The first case of the Schmallenberg virus (SBV) on a Scottish farm has been confirmed.
Scotland’s Rural University College (SRUC) said a deformed calf born into a Dumfriesshire suckler herd had tested positive for the virus.
Last month, eight dairy cows on SRUC’s Barony Campus outside Dumfries had tested positive for antibodies to SBV, although there has been no evidence of any calving problems with that herd. The deformed beef calf is the first animal in Scotland to be identified as actually having the disease.
“The report of this recent calving in Dumfriesshire would indicate SBV was spread by midges in the area during last autumn,” said Brian Hosie, head of SAC Veterinary Services.
“We would urge farmers to be more alert than ever to potential problems among cattle or sheep and discuss any concerns with their veterinary surgeons.”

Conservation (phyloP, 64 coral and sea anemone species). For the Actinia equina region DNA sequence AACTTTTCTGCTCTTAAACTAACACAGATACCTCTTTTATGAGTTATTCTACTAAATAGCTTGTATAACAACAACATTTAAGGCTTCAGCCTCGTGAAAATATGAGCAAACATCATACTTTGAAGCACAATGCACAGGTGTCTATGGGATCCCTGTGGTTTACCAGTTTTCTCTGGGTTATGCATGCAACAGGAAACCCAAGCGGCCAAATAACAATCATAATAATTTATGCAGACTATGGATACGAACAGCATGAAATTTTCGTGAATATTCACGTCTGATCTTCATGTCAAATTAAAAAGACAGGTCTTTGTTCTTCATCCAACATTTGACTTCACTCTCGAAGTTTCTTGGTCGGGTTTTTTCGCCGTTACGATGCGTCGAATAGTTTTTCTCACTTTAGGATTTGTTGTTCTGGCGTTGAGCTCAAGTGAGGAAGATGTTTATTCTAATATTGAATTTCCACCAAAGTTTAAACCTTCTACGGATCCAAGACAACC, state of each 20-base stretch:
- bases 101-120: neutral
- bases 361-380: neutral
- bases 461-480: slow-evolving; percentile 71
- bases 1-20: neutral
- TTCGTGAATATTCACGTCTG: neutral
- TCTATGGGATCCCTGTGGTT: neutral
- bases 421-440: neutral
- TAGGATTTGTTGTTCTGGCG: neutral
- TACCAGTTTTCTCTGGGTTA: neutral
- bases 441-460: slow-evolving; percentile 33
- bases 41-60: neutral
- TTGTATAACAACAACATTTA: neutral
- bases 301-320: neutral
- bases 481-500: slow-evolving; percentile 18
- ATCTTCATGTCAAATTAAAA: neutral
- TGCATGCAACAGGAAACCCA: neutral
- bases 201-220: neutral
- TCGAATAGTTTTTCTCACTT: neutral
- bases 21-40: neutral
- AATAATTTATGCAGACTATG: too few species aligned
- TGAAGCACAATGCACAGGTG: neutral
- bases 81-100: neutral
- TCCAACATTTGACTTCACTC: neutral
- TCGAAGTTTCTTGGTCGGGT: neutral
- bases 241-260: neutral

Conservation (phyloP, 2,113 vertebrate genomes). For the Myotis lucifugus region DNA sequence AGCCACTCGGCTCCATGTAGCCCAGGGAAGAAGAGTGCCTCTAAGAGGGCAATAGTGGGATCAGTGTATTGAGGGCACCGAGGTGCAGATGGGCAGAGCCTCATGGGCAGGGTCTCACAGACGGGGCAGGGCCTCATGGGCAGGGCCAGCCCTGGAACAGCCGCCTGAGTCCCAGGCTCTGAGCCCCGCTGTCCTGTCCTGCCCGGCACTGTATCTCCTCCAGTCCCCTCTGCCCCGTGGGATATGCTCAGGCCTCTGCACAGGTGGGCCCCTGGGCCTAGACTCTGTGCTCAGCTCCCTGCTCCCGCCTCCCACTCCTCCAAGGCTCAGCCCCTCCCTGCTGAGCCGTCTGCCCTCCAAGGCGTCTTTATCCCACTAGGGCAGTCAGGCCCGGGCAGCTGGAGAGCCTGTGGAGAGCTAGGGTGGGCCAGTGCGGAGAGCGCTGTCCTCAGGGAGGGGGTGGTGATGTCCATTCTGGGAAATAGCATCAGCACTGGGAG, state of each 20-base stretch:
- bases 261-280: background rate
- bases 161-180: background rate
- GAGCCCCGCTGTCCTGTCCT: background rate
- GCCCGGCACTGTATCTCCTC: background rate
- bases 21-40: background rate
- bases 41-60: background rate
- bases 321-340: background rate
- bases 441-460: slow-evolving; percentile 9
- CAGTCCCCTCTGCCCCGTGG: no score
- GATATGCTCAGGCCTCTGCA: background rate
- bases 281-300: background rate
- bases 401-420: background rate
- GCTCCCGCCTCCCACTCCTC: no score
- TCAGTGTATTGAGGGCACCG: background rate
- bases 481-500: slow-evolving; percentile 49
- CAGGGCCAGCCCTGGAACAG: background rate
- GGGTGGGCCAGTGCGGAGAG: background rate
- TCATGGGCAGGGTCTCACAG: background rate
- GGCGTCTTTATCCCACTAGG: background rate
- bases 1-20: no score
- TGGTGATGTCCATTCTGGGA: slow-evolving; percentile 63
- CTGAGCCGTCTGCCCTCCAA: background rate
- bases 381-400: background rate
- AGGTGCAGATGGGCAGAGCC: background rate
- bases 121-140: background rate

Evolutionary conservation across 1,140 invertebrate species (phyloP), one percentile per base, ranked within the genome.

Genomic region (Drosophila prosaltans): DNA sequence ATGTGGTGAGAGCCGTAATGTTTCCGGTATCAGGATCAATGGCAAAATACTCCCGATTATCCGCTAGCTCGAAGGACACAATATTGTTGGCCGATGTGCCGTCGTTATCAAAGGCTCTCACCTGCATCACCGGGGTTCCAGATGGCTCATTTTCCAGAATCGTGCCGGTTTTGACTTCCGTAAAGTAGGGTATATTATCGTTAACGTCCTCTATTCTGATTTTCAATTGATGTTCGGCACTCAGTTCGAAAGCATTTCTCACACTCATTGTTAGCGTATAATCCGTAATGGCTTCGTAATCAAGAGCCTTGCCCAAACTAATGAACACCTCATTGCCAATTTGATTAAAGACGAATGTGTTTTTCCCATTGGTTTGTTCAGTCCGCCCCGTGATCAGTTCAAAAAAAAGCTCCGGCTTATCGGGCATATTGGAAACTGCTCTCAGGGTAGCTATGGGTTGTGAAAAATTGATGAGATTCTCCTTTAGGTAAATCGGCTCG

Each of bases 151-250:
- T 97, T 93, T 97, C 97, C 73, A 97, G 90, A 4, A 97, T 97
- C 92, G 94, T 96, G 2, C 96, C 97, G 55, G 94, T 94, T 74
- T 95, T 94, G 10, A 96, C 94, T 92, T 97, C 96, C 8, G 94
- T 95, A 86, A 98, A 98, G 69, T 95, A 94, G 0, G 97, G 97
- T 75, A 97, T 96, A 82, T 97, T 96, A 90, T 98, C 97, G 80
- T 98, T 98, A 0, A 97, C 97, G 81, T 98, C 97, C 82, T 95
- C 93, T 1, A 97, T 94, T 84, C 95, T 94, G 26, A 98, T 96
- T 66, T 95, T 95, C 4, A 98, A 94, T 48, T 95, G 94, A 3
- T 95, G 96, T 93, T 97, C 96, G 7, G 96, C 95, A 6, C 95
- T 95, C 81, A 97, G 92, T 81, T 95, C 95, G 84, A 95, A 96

SBV is spread by midges and classically causes brain defects and foetal malformations, particularly deformities of the limbs.
The virus was first identified in the south of England in early 2012 having spread from mainland Europe. The disease has gradually spread north and has been identified among lambing flocks and calving herds in other parts of England and Wales.
The effects can be variable with some farms suffering high lamb or calf mortality while other herds or flocks suffer few effects.
SBV is not notifiable in the UK and no restrictions are placed on infected premises. Best practice guidelines for those sourcing stock from risk areas can be found at www.sruc.ac.uk and www.moredun.org.uk/sbv.
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